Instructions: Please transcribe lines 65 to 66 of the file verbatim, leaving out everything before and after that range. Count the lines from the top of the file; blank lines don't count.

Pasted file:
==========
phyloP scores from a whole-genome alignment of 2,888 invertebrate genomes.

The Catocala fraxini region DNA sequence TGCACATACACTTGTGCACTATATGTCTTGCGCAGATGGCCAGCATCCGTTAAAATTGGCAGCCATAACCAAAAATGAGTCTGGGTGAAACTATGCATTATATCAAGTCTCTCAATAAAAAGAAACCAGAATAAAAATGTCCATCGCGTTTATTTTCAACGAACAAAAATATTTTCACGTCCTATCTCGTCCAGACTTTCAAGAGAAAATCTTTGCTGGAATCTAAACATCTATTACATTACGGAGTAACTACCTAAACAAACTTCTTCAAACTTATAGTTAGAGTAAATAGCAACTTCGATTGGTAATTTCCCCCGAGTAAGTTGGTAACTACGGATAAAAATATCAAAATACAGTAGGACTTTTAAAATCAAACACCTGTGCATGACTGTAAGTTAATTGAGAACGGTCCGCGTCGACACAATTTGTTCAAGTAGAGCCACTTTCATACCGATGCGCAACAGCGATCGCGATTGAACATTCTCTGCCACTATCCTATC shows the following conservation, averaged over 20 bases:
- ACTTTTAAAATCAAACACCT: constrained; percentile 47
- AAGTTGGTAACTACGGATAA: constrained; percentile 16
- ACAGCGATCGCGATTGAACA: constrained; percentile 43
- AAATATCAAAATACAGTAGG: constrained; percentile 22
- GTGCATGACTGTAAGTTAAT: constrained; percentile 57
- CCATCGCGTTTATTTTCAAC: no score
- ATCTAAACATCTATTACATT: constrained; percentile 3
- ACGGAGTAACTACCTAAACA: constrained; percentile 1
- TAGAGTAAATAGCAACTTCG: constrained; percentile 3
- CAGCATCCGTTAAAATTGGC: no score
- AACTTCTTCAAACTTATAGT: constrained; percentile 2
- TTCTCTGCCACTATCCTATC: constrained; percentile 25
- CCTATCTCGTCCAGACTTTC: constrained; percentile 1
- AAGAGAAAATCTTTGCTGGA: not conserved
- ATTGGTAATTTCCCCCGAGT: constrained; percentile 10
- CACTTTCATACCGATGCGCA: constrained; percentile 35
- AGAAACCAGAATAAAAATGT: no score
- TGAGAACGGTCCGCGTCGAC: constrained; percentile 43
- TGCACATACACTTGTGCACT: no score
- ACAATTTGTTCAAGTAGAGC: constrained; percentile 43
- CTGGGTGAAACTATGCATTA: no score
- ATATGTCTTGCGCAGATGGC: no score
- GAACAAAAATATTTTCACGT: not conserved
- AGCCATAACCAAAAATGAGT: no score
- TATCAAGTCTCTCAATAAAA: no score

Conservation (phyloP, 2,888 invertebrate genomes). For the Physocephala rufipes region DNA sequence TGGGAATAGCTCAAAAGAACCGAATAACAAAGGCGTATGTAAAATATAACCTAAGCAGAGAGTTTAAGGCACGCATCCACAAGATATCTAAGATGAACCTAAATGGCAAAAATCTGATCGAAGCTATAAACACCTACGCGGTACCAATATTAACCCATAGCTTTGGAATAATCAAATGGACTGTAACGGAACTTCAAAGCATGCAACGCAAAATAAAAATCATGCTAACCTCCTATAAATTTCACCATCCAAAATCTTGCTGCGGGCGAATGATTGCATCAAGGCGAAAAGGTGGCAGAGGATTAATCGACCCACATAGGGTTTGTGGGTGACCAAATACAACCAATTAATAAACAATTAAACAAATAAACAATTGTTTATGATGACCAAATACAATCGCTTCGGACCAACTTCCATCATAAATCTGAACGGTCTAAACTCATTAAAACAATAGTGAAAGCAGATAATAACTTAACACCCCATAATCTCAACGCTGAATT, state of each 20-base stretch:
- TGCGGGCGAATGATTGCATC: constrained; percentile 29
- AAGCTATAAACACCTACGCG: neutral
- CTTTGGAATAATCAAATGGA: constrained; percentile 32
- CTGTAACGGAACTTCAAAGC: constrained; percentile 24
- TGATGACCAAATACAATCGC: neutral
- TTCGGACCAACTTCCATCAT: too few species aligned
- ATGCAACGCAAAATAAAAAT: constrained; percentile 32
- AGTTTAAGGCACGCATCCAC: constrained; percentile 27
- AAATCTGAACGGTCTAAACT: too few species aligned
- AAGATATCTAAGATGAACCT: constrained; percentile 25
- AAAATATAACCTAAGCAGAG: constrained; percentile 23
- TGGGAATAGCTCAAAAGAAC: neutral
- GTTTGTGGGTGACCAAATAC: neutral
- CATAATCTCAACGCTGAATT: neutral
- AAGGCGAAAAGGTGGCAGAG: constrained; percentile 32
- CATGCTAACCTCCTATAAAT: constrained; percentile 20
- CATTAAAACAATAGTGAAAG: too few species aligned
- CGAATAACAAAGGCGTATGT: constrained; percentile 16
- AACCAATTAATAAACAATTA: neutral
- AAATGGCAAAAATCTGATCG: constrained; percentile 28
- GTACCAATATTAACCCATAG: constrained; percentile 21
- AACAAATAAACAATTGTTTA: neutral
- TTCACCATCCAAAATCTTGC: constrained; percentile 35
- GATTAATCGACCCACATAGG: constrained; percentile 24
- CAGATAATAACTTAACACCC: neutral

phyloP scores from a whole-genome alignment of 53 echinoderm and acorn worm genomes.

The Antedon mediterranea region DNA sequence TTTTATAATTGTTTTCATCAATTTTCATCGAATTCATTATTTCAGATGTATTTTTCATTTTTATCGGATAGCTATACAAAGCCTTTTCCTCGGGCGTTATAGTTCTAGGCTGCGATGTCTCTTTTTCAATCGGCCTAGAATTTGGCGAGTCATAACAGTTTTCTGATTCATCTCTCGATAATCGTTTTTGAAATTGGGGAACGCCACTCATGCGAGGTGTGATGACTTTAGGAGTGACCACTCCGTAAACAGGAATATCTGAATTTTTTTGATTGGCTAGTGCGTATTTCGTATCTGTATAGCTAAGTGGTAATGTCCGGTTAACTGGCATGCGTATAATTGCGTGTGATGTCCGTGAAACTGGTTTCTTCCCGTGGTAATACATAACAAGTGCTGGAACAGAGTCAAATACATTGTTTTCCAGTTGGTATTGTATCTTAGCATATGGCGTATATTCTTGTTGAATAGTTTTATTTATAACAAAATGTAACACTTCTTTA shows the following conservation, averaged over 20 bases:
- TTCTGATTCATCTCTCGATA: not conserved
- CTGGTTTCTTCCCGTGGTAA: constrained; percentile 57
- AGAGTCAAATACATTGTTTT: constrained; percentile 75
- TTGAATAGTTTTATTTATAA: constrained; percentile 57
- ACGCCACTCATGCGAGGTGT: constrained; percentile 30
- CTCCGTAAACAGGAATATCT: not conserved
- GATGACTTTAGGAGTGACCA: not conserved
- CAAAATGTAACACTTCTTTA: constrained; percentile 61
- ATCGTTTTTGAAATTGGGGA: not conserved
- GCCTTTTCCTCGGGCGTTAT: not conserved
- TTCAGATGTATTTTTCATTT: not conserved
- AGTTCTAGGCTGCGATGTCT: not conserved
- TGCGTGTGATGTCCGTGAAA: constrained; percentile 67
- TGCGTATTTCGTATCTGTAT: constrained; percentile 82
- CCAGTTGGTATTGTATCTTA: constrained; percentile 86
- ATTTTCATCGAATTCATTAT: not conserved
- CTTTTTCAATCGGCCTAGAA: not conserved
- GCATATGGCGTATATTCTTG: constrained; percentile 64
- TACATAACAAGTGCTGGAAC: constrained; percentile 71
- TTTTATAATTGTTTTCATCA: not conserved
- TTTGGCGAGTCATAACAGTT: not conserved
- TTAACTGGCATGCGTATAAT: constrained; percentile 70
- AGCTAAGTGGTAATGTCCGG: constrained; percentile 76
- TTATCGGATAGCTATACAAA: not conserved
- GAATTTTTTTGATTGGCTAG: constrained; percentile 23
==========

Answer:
- GCCTTTTCCTCGGGCGTTAT: not conserved
- TTCAGATGTATTTTTCATTT: not conserved